So I took the train into Union Station in D.C. and in an effort to save money (I’m becoming cheaper by the day) I walked 45 minutes to the Tidal Basin to see the cherry blossoms, and the sun came out and it was beautiful. I sat strolled and took pictures such as this one.




And then it started to pour on me. I didn’t have an umbrella. So I walked the 45 minutes back to Union Station where I bought an Amtrak ticket back to Baltimore, which I then immediately dropped on the floor and didn’t realize until I heard over the loud speaker;

“Would Mr…. Bo-em-key please pick up his ticket at the information desk.”

Damn it.

Back on the train to the shuttle bus to the airport where I checked in for my 6 o’clock flight, and went through security. I sat down in the waiting area for a while, and was walking to my gate when a woman ran up to me and said, “Sir! You dropped this!”

It was my plane ticket.

Double damn it.

I was starting to think maybe someone or something was trying to stop me from going home. But 14 hours later I made it. Which means it took me an hour LONGER to fly home than it would have to drive.

Forget airplanes. Forget travel. Next time I’m just going to stay home and grow a belly penthouse.

Signs of the Times

As a New Yorker, I have grown quite accustomed to signs throughout the city telling me what to do and how to live my life. Some of them are very important (Trains do not stop at this track) some of them are just plain confusing (No Standing) but they all carry some bit of value.
I realize it is important to read these signs. I read all of the signs that I see. It is because of this that I know that subway litter causes track fires. I always mind the gap, and I typically wait for the little white man to appear before I cross the street. I believe if someone took the effort to craft a sign to educate me about something, it is my duty to abide by it.
That is, until I went to visit my mother in South Carolina.
I was looking forward to a couple of days down south, a little golf, a little southern cooking, and a whole lot of relaxation. I fully expected to be seduced by the slower pace of life, and the southern drawl that infuses every word. And I was, but what I did NOT expect, was to be completely baffled by the signage. I guess when life moves that slow you can both dwell on insignificant details, and completely miss the important ones.
There are actually 2 signs in particular that can pretty much sum up my entire time in the swamps of South Carolina.
My first encounter was at a gated community of my parents’ friends. There is a small fenced-in pool for residents and their guests to use. It was a nice little facility that was quite empty when my mother and I rolled up for a swim. I am always curious how late things are open so I walked over to the pool rules to see what the last swim time was. Imagine my surprise when I saw rule number 6:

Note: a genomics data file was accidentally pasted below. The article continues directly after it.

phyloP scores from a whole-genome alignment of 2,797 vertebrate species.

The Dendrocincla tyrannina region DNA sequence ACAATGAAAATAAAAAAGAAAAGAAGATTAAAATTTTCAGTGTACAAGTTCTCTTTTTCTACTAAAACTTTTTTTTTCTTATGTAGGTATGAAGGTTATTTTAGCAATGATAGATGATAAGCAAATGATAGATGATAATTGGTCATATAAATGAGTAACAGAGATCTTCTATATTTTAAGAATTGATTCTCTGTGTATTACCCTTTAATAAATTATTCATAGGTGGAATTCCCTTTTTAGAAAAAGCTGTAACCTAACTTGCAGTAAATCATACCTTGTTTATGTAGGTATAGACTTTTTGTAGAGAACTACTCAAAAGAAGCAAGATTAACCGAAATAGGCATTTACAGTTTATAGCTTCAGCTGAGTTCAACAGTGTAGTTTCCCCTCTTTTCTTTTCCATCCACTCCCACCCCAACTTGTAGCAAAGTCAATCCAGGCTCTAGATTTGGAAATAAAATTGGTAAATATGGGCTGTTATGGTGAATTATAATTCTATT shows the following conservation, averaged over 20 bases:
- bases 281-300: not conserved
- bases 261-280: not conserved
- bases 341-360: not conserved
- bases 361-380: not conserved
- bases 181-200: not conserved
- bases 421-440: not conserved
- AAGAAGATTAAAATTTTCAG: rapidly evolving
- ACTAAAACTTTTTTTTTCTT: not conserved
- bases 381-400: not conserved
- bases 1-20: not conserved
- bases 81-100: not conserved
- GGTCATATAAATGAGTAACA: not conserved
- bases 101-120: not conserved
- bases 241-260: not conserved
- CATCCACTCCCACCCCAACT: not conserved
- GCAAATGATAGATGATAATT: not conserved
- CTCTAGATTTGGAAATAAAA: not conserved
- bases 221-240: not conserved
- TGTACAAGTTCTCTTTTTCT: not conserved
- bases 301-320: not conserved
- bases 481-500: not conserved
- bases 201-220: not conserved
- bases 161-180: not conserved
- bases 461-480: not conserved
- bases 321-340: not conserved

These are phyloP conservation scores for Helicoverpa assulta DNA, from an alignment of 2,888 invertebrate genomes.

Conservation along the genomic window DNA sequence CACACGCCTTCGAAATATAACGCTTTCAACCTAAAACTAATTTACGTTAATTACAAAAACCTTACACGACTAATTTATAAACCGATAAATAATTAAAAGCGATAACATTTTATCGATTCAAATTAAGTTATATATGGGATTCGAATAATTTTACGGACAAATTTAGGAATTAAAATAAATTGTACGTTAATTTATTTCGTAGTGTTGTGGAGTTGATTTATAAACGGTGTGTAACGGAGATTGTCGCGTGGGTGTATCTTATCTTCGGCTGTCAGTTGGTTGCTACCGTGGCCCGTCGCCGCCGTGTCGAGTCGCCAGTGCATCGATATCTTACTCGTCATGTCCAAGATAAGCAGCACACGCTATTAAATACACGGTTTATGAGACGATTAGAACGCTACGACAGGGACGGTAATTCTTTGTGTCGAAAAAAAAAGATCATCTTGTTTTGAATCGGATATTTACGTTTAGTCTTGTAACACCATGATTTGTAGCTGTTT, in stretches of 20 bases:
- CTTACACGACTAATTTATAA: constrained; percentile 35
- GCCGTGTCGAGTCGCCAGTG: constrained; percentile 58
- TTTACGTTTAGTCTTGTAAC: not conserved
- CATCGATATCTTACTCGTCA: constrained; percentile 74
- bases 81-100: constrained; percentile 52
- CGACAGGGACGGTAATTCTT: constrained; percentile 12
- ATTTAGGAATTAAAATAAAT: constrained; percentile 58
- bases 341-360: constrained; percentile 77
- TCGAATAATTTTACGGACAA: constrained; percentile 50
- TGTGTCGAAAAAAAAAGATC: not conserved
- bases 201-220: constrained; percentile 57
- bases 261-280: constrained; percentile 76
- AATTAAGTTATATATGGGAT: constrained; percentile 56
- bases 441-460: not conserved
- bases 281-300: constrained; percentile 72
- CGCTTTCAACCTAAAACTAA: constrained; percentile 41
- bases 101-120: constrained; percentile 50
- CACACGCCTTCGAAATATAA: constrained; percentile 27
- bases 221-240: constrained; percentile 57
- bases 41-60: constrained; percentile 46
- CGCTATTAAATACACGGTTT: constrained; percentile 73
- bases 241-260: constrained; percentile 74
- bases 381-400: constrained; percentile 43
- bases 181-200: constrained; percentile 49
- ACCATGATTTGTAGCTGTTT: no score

Persons with diarrheal illness or nausea should not enter the pool.
For me, if I have either of those things I typically don’t stray far from my favorite toilet. But I could understand their worries about small children leaving deposits in the pool. I guess nothing should be taken for granted. However rule 7 kicked it up a notch:
Persons with skin, eye, ear, or nasal infections should not enter the pool.
Isn’t this common sense? I know how painful it is when you get chlorine in your eyes, or water stuck in your ear. I can only imagine how it would feel if you had an infection. But the one that took the cake was rule number 8:
Persons with open lesions or wounds should not enter the pool.
Open lesions or wounds? OPEN LESIONS OR WOUNDS? Is this a housing development or a leper colony? Who the hell is walking around with an open lesion thinking to themselves, “Hmm, you know what would feel good right now is the incredible burning sensation of some pool chlorine in my exposed flesh.”
Come on. I am not sure if the pool manager once managed a pool for an amputee hospital or an STD clinic, but I did not feel some of his rules were needed.
I fully expected rule number 9 to say:
Persons with gout, scarlet fever, or the Black Death should also not enter the pool.
But it didn’t.
The other sign that had me wondering was a lot more cut and dry. It was on a local highway from Savannah back to Hilton Head, on a road that had more than a few creepy broken down trailers along its side. And then I saw it. On a big piece of white wood maybe 4 feet in width, written in black spray paint:
FRESH SHIMP
Really? That is your sign? Your entire business is comprised of people seeing your sign and then driving down a dirt road to your apparent “Shimp” stand. Don’t you think you would have taken at least a second glance at it? To be honest, at that point, it really doesn’t matter how amazing your product is, you could have “Magical Talking Shimp” if you cannot even spell the name of your product, it is going to put a serious dent in your drive by customer traffic.
It is not even the spelling mistake that gets me, because we have all stopped something in the middle, walked away from it, and then come back to finish it while forgetting a letter or a word. That is fine. But this did not appear to be a new sign. This sign had been hanging for a while. Literally thousands of people had seen it. The owner had to have seen it every single day.
He must have thought, “Well gosh, I spent 3 minutes spray painting it, and another 2 minutes nailing it to that tree… I couldn’t possibly spend 9 seconds drawing an R into there. No, I will just leave it and hope for the best.”
Hey, if it works for him it works for me. Just don’t expect me to stop my car to support the local economy. Now if you don’t mind, I’m going to check myself for open wounds and lesions.